SALT LAKE CITY — A former federal judge says criminal charges should never have been filed against a West Valley police detective who shot and killed a woman during an undercover drug investigation.
Paul Cassell, now a University of Utah law professor, said he's so convinced that he agreed to join the team defending former detective Shaun Cowley.
Cassell said he "became convinced" Cowley was legally justified when he shot and killed Danielle Willard on Nov. 2, 2012, after recently reviewing the evidence in the case provided to him by Cowley's attorney, Lindsay Jarvis.
"I reach this conclusion as someone who has taught criminal law (including manslaughter issues) and criminal procedure (including deadly force issues) and related classes at the College of Law for more than 20 years," Cassell wrote in a letter to Brent Rawson, general counsel for the Fraternal Order of Police. "I believe that the materials provided to me demonstrate a case of justifiable homicide on the part of officer Cowley — and obviously, at the very least, a case in which criminal charges should never have been filed."
Cowley was charged last month with manslaughter, a second-degree felony, in the shooting death of Willard, 21, during a botched drug operation. He is also named in a civil lawsuit filed by Melissa Kennedy, Willard's mother.
Cowley is scheduled to appear in 3rd District Court at 2 p.m. Monday. A hearing is also scheduled next month before the West Valley Civil Service Commission in an attempt to have his firing overturned.
Cassell, who served as a federal judge from 2002 to 2007, said he didn't have any preconceived notions before examining the evidence and told Jarvis he wouldn't accept the case until he had reviewed it. After he did, he said he "became very interested in trying to prevent what I thought would be a conviction that shouldn't occur.
"I think when all the facts are heard, the ultimate result will be a not guilty verdict, if the case even gets all the way to trial," Cassell told KSL.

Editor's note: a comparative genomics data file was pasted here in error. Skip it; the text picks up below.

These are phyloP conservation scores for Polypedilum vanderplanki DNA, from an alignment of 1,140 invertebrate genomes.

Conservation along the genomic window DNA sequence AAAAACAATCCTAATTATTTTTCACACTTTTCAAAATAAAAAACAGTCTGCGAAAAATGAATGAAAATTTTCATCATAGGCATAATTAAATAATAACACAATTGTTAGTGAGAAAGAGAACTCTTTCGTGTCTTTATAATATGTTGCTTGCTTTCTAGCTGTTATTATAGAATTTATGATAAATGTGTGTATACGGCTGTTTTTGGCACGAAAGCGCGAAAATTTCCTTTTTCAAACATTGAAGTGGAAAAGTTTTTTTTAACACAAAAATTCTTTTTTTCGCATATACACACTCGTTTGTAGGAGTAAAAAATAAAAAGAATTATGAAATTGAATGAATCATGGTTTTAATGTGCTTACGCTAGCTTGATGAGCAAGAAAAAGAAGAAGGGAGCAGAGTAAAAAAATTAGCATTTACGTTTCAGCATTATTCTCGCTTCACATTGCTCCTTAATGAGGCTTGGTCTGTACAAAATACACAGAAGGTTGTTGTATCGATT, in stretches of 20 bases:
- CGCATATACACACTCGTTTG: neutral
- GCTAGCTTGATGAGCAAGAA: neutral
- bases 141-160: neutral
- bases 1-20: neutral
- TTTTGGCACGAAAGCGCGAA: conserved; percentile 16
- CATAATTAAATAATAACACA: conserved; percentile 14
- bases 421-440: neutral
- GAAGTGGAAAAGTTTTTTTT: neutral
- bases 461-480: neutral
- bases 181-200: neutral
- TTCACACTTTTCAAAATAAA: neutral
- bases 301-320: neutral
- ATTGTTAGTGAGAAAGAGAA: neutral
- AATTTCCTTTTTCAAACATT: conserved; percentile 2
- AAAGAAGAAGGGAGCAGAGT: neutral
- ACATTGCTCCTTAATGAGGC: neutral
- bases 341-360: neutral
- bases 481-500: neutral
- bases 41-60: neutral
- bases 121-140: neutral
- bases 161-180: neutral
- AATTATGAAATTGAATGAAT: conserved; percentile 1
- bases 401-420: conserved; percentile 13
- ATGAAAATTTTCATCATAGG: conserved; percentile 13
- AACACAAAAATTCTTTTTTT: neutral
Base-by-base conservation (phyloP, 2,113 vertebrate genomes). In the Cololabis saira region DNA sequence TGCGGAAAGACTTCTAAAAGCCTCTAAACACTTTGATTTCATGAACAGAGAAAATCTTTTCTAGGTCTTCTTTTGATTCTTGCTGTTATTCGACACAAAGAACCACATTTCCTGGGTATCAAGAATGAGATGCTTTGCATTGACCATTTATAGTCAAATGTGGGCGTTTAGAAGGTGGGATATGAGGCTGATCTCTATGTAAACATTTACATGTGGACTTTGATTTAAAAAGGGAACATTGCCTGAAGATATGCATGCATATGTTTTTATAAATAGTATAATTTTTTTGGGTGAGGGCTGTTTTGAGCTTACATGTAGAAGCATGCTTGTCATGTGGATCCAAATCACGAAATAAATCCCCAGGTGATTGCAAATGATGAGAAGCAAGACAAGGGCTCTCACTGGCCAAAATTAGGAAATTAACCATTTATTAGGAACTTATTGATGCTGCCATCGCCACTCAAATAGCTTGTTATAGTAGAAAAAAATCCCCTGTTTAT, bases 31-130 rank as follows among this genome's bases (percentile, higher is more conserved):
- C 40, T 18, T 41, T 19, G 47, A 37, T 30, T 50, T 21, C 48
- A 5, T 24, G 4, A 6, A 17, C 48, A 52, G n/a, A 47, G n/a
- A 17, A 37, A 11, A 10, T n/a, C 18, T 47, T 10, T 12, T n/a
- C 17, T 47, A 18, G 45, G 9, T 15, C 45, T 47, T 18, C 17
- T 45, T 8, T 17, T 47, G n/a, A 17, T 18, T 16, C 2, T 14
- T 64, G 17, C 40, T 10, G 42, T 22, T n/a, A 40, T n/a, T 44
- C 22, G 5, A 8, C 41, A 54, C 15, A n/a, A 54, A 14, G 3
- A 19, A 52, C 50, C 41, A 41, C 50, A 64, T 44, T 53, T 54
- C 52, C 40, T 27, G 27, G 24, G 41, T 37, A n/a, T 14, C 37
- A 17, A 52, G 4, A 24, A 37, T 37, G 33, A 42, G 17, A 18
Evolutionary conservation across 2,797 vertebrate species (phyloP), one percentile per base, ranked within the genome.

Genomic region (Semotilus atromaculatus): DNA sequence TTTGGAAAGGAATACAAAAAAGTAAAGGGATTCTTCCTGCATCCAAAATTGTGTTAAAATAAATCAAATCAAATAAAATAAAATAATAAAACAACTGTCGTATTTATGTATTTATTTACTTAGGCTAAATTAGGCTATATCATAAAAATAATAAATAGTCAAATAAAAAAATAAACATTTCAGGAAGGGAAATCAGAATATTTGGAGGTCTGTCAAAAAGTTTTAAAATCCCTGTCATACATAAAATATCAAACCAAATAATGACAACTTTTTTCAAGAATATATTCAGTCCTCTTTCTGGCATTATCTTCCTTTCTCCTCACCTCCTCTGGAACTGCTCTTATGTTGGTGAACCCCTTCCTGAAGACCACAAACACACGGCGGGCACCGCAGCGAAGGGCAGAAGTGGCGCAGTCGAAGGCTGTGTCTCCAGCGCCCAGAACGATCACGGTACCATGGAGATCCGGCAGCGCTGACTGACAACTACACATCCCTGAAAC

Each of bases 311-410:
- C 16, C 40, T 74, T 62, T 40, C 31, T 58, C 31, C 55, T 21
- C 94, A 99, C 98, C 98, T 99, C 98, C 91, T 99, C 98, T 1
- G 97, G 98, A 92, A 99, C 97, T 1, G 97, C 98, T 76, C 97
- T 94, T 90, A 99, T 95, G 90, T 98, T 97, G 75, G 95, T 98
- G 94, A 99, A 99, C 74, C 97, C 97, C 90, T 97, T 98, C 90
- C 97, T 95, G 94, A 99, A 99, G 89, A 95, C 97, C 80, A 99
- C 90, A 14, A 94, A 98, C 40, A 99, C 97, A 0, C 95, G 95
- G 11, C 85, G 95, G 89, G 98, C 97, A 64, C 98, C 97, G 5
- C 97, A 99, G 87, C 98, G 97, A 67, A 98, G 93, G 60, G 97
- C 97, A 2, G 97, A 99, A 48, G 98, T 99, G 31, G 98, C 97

Salt Lake County District Attorney Sim Gill, who filed the charges, said Cassell — whom he has worked with in the past — informed him last week that he would be taking the case.
"I have always respected Paul and will continue to do so. We have been on the same side of other projects, and in fact, we are working on one together now. On this one we happen to be on different sides. Nothing personal. Both of us just doing our job," he said.
Cassell said he generally does not take cases as a defense attorney since his main expertise is crime victims' rights litigation. But he believes the Cowley case is consistent with his victims' rights work.
"Effective law enforcement is critical to preventing victimization in our society. And part of effective law enforcement work is the ability to be able to defend one's self against deadly threats," Cassell said. "I've always been concerned about having an effective law enforcement system. And I think it's important that police officers be able to effectively respond to threats against them."
Jarvis said the defense team is excited to have Cassell join them, calling him a "brilliant guy" with "tons of experience" and a "perfect fit" for the case.
"He felt strongly that Shaun was, in fact, the victim and this would cause a huge problem for law enforcement. He asked to jump on board, and of course we had no problem with that," she said.
Jarvis said Cassell will be doing a lot of the legal research for the defense team and presenting several briefs in court asking for dismissal.
Cowley made a short, routine court appearance Monday.
The defense team for former West Valley police detective Shaun Cowley believes not only that the potential jury pool been tainted by prosecutors, but the criminal charge filed against him should be thrown out because it is based on protected testimony.
Outside the hearing, however, the defense team of Lindsay Jarvis, Bret Rawson and Paul Cassell went on the offensive, filing a 48-page motion asking for what's called a "Kastigar Hearing" and for the manslaughter charge to be dismissed due to the improper use of compelled testimony.